UC Berkeley & Embee Mobile Research Reveals Insights into Personal Beliefs and Behaviors, and Economic Impact, During the COVID-19 Pandemic

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Embee Mobile, the company that builds and manages unique mobile-based insight communities, and the University of California Berkeley, announced a COVID-19 research brief titled “The Changing Impacts of the COVID-19 Pandemic on Individuals and Households in the U.S.” reveals insights into two key areas – pandemic behaviors and attitudes, and the economic impact of the pandemic. The research challenges existing, singularly focused research by instead examining the interrelatedness of human behaviors, institutional actions, personal beliefs, and health outcomes.

“The preliminary data from our COVID-19 research suggests there’s an axis of pain and an axis of non-compliance,” said Raja Sengupta, a professor at UC Berkeley and director of its Smart Pandemic Management Group “People suffering economically suffer in other ways, as with a group of people who are being so disproportionately hurt as we speak that they are in desperate need of immediate and substantive relief. This data should be used to better target stimulus need beyond just income, taking the other economic indicators into consideration such as instability in housing, dependence on transit, and the absence of wealth.”

Sengupta continues, “The data also suggests an axis of non-compliance in pandemic behavior, in which those who are non-compliant in one way, are non-compliant in many ways. This explains why pandemic management is more effective when done with community organizations that know their community. Perhaps a small group of people spread the disease by being vulnerable behaviorally, or by virtue of their work and housing. To hunt the virus, you have to understand the people in your community and our research will help communities do this.”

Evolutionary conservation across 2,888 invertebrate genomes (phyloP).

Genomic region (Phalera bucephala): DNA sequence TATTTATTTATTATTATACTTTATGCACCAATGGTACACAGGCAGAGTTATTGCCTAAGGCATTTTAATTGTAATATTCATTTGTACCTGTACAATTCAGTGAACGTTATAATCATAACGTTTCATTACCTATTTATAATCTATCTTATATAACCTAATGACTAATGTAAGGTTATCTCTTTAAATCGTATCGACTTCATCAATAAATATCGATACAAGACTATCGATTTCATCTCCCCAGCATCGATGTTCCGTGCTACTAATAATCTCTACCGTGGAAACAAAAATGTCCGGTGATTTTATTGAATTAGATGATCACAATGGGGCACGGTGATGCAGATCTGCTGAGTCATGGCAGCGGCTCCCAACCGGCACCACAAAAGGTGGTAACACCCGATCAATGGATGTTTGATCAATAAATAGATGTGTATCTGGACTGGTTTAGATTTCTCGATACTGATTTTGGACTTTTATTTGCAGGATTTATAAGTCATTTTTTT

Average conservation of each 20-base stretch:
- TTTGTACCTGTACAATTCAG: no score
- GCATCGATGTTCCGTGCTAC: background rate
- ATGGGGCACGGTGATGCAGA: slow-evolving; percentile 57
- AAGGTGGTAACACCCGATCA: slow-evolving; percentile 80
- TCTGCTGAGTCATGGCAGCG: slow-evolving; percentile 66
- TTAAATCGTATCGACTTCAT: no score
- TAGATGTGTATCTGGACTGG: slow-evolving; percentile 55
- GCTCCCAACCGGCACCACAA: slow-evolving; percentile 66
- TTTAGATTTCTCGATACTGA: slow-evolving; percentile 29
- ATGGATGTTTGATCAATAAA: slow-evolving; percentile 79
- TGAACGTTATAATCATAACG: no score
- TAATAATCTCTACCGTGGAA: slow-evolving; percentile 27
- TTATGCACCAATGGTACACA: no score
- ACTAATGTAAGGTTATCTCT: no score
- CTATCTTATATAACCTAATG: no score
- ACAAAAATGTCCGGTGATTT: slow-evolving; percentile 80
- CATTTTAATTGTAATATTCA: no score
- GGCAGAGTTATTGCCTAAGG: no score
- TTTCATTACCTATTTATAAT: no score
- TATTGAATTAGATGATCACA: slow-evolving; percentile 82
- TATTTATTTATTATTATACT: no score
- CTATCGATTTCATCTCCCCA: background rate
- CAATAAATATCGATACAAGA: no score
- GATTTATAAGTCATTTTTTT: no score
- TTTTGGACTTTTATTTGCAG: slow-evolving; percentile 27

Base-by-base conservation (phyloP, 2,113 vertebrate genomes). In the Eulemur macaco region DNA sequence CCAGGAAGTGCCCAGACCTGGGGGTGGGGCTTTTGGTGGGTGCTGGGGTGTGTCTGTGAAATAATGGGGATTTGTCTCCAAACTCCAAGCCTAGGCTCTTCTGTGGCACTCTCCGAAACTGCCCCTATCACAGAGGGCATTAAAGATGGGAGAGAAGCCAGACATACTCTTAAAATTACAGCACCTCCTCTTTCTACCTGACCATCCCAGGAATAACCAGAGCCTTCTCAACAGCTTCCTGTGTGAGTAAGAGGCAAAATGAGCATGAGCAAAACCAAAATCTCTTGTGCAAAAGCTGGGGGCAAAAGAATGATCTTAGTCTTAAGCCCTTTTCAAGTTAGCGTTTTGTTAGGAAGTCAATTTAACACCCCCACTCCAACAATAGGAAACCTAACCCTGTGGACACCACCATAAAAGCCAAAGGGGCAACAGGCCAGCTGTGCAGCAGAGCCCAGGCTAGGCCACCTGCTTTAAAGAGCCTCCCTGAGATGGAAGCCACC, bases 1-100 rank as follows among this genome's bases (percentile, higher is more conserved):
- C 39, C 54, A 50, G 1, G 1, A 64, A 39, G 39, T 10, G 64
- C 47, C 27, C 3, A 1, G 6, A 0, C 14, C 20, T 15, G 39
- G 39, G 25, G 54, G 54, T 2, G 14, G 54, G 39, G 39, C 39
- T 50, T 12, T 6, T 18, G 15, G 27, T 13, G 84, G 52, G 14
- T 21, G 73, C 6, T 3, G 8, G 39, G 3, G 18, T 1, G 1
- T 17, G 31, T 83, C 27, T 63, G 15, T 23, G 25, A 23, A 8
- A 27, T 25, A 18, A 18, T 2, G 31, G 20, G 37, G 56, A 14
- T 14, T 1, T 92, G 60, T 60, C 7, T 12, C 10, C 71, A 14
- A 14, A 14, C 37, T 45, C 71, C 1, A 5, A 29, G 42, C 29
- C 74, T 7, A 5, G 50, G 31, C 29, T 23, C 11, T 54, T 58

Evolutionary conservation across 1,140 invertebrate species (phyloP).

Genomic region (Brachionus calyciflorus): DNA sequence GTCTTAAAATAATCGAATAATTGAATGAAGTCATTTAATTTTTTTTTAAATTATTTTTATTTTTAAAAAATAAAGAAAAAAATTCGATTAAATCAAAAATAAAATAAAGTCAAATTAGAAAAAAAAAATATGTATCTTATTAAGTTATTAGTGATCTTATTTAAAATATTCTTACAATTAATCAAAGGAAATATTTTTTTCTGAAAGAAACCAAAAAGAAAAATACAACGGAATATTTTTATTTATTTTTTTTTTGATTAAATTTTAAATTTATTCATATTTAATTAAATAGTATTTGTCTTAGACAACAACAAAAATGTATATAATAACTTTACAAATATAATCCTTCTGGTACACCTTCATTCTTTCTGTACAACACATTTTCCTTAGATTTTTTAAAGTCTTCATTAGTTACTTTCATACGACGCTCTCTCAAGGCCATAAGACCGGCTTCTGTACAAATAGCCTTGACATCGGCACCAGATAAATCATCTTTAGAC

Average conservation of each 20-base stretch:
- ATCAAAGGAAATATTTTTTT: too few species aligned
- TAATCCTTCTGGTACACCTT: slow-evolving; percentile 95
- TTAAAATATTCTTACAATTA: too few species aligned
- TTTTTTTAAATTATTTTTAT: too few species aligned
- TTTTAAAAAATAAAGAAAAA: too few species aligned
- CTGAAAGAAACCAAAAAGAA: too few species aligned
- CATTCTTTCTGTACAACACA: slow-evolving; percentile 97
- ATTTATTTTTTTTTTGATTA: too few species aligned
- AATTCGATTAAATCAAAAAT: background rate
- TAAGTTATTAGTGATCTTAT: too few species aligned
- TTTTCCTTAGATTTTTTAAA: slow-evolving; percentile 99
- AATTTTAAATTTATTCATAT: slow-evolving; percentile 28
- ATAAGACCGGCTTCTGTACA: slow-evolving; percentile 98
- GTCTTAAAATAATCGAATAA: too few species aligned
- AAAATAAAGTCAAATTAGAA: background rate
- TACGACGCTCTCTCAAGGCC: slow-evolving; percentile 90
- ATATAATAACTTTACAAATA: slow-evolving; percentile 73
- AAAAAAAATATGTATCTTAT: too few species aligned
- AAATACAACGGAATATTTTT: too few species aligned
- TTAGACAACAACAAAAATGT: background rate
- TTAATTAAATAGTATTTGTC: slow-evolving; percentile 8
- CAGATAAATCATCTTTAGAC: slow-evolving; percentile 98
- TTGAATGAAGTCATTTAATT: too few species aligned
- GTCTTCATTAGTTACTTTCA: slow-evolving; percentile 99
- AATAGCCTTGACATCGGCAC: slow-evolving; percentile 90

No Masks, Attending Events, and Refusal to Get Vaccinated Are Related Behaviors

Ten months into the pandemic and the issue of wearing masks is still a hot-button issue in various areas across the country. 52% of the panelists admitted to not always wearing masks as recommended by public health officials. The impact of simply not wearing a mask is compounded when we take the beliefs and behavior of this group into consideration. Not only are non-mask wearers traveling significantly more than mask-wearers, but this group of people is:

  • 181% more likely to believe that COVID-19-related restrictions are too strict
  • 73% more likely to have attended an event with more than 10 people in the last two weeks
  • 64% more likely to say they will definitely not get a vaccine when one becomes available
  • 39% more likely to identify as politically conservative
  • 21% less likely to closely follow the news

Conservatives More Likely to Take Health Risks During the Pandemic

Overall, 21% of the panelists identify as conservative, while moderates make up 40% of the panel. Looking specifically at those who identify as conservative, we can see they are more likely to take risks with their health, and the health of others, during the pandemic due to their behavior and beliefs, as compared to other panelists. This group of people is:

  • 206% more likely to believe that COVID-19-related restrictions are too strict
  • 154% more likely to never wear a mask while socializing
  • 123% more likely to believe that the government should not mandate masks